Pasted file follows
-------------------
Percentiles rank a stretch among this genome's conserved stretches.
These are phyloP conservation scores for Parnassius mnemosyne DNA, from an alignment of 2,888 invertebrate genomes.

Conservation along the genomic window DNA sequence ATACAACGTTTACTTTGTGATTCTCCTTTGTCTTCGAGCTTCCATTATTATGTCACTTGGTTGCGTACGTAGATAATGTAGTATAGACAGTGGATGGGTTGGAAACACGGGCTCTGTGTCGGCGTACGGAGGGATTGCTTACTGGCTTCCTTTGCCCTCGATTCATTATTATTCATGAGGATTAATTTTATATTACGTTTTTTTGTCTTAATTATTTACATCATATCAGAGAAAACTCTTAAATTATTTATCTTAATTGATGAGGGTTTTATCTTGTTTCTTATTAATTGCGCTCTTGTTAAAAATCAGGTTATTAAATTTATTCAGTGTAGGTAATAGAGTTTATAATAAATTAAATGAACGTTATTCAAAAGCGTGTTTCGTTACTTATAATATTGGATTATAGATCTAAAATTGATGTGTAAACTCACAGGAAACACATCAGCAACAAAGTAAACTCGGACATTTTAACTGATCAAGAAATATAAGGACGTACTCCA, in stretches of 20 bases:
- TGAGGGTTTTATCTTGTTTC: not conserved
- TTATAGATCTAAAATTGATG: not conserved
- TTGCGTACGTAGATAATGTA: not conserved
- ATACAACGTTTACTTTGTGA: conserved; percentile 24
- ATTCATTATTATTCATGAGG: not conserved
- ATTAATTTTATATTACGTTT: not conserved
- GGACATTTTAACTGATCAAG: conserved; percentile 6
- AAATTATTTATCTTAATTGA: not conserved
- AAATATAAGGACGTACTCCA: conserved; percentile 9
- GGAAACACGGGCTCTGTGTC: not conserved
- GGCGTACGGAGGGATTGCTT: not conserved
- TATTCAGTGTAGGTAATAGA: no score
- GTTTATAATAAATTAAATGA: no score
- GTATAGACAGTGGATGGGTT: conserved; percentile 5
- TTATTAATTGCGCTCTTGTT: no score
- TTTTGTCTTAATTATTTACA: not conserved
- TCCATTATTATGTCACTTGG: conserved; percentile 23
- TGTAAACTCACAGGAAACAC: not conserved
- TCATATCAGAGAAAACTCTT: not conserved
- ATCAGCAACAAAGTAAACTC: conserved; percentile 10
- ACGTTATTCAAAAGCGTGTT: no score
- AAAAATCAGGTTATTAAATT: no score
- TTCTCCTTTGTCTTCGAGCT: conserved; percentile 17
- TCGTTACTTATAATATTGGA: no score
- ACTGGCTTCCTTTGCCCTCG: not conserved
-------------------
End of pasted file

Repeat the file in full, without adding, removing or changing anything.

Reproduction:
Percentiles rank a stretch among this genome's conserved stretches.
These are phyloP conservation scores for Parnassius mnemosyne DNA, from an alignment of 2,888 invertebrate genomes.

Conservation along the genomic window DNA sequence ATACAACGTTTACTTTGTGATTCTCCTTTGTCTTCGAGCTTCCATTATTATGTCACTTGGTTGCGTACGTAGATAATGTAGTATAGACAGTGGATGGGTTGGAAACACGGGCTCTGTGTCGGCGTACGGAGGGATTGCTTACTGGCTTCCTTTGCCCTCGATTCATTATTATTCATGAGGATTAATTTTATATTACGTTTTTTTGTCTTAATTATTTACATCATATCAGAGAAAACTCTTAAATTATTTATCTTAATTGATGAGGGTTTTATCTTGTTTCTTATTAATTGCGCTCTTGTTAAAAATCAGGTTATTAAATTTATTCAGTGTAGGTAATAGAGTTTATAATAAATTAAATGAACGTTATTCAAAAGCGTGTTTCGTTACTTATAATATTGGATTATAGATCTAAAATTGATGTGTAAACTCACAGGAAACACATCAGCAACAAAGTAAACTCGGACATTTTAACTGATCAAGAAATATAAGGACGTACTCCA, in stretches of 20 bases:
- TGAGGGTTTTATCTTGTTTC: not conserved
- TTATAGATCTAAAATTGATG: not conserved
- TTGCGTACGTAGATAATGTA: not conserved
- ATACAACGTTTACTTTGTGA: conserved; percentile 24
- ATTCATTATTATTCATGAGG: not conserved
- ATTAATTTTATATTACGTTT: not conserved
- GGACATTTTAACTGATCAAG: conserved; percentile 6
- AAATTATTTATCTTAATTGA: not conserved
- AAATATAAGGACGTACTCCA: conserved; percentile 9
- GGAAACACGGGCTCTGTGTC: not conserved
- GGCGTACGGAGGGATTGCTT: not conserved
- TATTCAGTGTAGGTAATAGA: no score
- GTTTATAATAAATTAAATGA: no score
- GTATAGACAGTGGATGGGTT: conserved; percentile 5
- TTATTAATTGCGCTCTTGTT: no score
- TTTTGTCTTAATTATTTACA: not conserved
- TCCATTATTATGTCACTTGG: conserved; percentile 23
- TGTAAACTCACAGGAAACAC: not conserved
- TCATATCAGAGAAAACTCTT: not conserved
- ATCAGCAACAAAGTAAACTC: conserved; percentile 10
- ACGTTATTCAAAAGCGTGTT: no score
- AAAAATCAGGTTATTAAATT: no score
- TTCTCCTTTGTCTTCGAGCT: conserved; percentile 17
- TCGTTACTTATAATATTGGA: no score
- ACTGGCTTCCTTTGCCCTCG: not conserved